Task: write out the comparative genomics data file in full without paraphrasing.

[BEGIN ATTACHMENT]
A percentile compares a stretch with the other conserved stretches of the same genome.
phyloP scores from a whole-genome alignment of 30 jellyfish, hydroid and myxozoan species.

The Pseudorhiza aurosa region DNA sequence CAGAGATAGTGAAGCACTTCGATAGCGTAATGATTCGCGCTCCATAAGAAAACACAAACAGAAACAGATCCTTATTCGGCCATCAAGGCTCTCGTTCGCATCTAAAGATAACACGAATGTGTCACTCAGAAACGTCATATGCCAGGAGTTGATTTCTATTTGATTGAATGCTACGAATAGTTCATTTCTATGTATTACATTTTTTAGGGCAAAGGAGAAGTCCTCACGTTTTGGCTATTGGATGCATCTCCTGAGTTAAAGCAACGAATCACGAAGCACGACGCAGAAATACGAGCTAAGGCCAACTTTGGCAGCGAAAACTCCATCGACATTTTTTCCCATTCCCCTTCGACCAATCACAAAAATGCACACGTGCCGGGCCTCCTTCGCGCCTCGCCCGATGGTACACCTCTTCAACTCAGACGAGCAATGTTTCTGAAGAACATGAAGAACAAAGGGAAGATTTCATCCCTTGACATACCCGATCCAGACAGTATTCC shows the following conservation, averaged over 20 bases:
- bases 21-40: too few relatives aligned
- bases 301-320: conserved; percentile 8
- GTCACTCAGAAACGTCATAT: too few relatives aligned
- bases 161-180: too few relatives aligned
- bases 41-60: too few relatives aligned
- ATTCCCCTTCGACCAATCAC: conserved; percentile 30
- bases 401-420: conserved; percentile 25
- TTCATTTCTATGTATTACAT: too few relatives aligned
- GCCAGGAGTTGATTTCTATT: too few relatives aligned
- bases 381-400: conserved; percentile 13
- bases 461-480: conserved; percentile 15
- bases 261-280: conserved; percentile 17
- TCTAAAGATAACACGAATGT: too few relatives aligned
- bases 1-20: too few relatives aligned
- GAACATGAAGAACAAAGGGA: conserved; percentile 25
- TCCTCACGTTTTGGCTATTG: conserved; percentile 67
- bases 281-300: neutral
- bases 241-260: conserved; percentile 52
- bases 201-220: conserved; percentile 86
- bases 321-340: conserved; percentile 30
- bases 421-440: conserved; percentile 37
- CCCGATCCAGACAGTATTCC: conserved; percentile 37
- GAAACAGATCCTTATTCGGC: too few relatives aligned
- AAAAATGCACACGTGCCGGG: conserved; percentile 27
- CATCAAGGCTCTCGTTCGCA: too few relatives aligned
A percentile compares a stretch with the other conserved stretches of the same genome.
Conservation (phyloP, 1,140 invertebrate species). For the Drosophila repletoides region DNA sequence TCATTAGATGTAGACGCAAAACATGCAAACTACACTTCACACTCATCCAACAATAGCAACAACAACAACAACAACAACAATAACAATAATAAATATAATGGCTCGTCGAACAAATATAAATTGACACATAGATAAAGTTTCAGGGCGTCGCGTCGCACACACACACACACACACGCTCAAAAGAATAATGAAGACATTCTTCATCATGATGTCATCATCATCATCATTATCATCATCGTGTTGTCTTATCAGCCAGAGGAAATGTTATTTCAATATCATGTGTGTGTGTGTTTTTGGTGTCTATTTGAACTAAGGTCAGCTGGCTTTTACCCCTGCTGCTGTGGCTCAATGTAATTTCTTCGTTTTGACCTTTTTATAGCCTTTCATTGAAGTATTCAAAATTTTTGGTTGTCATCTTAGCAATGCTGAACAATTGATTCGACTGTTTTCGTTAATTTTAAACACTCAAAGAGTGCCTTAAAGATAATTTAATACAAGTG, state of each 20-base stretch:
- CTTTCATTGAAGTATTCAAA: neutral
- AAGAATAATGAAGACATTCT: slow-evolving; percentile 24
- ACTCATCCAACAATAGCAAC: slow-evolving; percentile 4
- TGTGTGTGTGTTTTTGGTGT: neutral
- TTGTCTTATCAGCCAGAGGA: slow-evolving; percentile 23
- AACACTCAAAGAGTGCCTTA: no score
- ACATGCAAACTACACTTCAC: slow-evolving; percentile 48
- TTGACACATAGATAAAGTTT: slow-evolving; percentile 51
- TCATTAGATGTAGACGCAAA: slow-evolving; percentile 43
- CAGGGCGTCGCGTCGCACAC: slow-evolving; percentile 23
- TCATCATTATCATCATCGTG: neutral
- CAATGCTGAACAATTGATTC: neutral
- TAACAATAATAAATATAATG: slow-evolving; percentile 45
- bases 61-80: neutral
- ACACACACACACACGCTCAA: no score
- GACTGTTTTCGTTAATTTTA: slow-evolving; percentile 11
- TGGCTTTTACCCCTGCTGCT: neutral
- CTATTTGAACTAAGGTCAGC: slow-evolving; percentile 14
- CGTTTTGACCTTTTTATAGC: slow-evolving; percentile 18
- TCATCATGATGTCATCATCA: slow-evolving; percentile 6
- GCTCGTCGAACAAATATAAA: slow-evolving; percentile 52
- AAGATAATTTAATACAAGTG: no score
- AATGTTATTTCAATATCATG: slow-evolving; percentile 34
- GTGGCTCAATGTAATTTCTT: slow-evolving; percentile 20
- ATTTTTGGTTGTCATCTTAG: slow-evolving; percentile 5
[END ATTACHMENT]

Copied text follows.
A percentile compares a stretch with the other conserved stretches of the same genome.
phyloP scores from a whole-genome alignment of 30 jellyfish, hydroid and myxozoan species.

The Pseudorhiza aurosa region DNA sequence CAGAGATAGTGAAGCACTTCGATAGCGTAATGATTCGCGCTCCATAAGAAAACACAAACAGAAACAGATCCTTATTCGGCCATCAAGGCTCTCGTTCGCATCTAAAGATAACACGAATGTGTCACTCAGAAACGTCATATGCCAGGAGTTGATTTCTATTTGATTGAATGCTACGAATAGTTCATTTCTATGTATTACATTTTTTAGGGCAAAGGAGAAGTCCTCACGTTTTGGCTATTGGATGCATCTCCTGAGTTAAAGCAACGAATCACGAAGCACGACGCAGAAATACGAGCTAAGGCCAACTTTGGCAGCGAAAACTCCATCGACATTTTTTCCCATTCCCCTTCGACCAATCACAAAAATGCACACGTGCCGGGCCTCCTTCGCGCCTCGCCCGATGGTACACCTCTTCAACTCAGACGAGCAATGTTTCTGAAGAACATGAAGAACAAAGGGAAGATTTCATCCCTTGACATACCCGATCCAGACAGTATTCC shows the following conservation, averaged over 20 bases:
- bases 21-40: too few relatives aligned
- bases 301-320: conserved; percentile 8
- GTCACTCAGAAACGTCATAT: too few relatives aligned
- bases 161-180: too few relatives aligned
- bases 41-60: too few relatives aligned
- ATTCCCCTTCGACCAATCAC: conserved; percentile 30
- bases 401-420: conserved; percentile 25
- TTCATTTCTATGTATTACAT: too few relatives aligned
- GCCAGGAGTTGATTTCTATT: too few relatives aligned
- bases 381-400: conserved; percentile 13
- bases 461-480: conserved; percentile 15
- bases 261-280: conserved; percentile 17
- TCTAAAGATAACACGAATGT: too few relatives aligned
- bases 1-20: too few relatives aligned
- GAACATGAAGAACAAAGGGA: conserved; percentile 25
- TCCTCACGTTTTGGCTATTG: conserved; percentile 67
- bases 281-300: neutral
- bases 241-260: conserved; percentile 52
- bases 201-220: conserved; percentile 86
- bases 321-340: conserved; percentile 30
- bases 421-440: conserved; percentile 37
- CCCGATCCAGACAGTATTCC: conserved; percentile 37
- GAAACAGATCCTTATTCGGC: too few relatives aligned
- AAAAATGCACACGTGCCGGG: conserved; percentile 27
- CATCAAGGCTCTCGTTCGCA: too few relatives aligned
A percentile compares a stretch with the other conserved stretches of the same genome.
Conservation (phyloP, 1,140 invertebrate species). For the Drosophila repletoides region DNA sequence TCATTAGATGTAGACGCAAAACATGCAAACTACACTTCACACTCATCCAACAATAGCAACAACAACAACAACAACAACAATAACAATAATAAATATAATGGCTCGTCGAACAAATATAAATTGACACATAGATAAAGTTTCAGGGCGTCGCGTCGCACACACACACACACACACGCTCAAAAGAATAATGAAGACATTCTTCATCATGATGTCATCATCATCATCATTATCATCATCGTGTTGTCTTATCAGCCAGAGGAAATGTTATTTCAATATCATGTGTGTGTGTGTTTTTGGTGTCTATTTGAACTAAGGTCAGCTGGCTTTTACCCCTGCTGCTGTGGCTCAATGTAATTTCTTCGTTTTGACCTTTTTATAGCCTTTCATTGAAGTATTCAAAATTTTTGGTTGTCATCTTAGCAATGCTGAACAATTGATTCGACTGTTTTCGTTAATTTTAAACACTCAAAGAGTGCCTTAAAGATAATTTAATACAAGTG, state of each 20-base stretch:
- CTTTCATTGAAGTATTCAAA: neutral
- AAGAATAATGAAGACATTCT: slow-evolving; percentile 24
- ACTCATCCAACAATAGCAAC: slow-evolving; percentile 4
- TGTGTGTGTGTTTTTGGTGT: neutral
- TTGTCTTATCAGCCAGAGGA: slow-evolving; percentile 23
- AACACTCAAAGAGTGCCTTA: no score
- ACATGCAAACTACACTTCAC: slow-evolving; percentile 48
- TTGACACATAGATAAAGTTT: slow-evolving; percentile 51
- TCATTAGATGTAGACGCAAA: slow-evolving; percentile 43
- CAGGGCGTCGCGTCGCACAC: slow-evolving; percentile 23
- TCATCATTATCATCATCGTG: neutral
- CAATGCTGAACAATTGATTC: neutral
- TAACAATAATAAATATAATG: slow-evolving; percentile 45
- bases 61-80: neutral
- ACACACACACACACGCTCAA: no score
- GACTGTTTTCGTTAATTTTA: slow-evolving; percentile 11
- TGGCTTTTACCCCTGCTGCT: neutral
- CTATTTGAACTAAGGTCAGC: slow-evolving; percentile 14
- CGTTTTGACCTTTTTATAGC: slow-evolving; percentile 18
- TCATCATGATGTCATCATCA: slow-evolving; percentile 6
- GCTCGTCGAACAAATATAAA: slow-evolving; percentile 52
- AAGATAATTTAATACAAGTG: no score
- AATGTTATTTCAATATCATG: slow-evolving; percentile 34
- GTGGCTCAATGTAATTTCTT: slow-evolving; percentile 20
- ATTTTTGGTTGTCATCTTAG: slow-evolving; percentile 5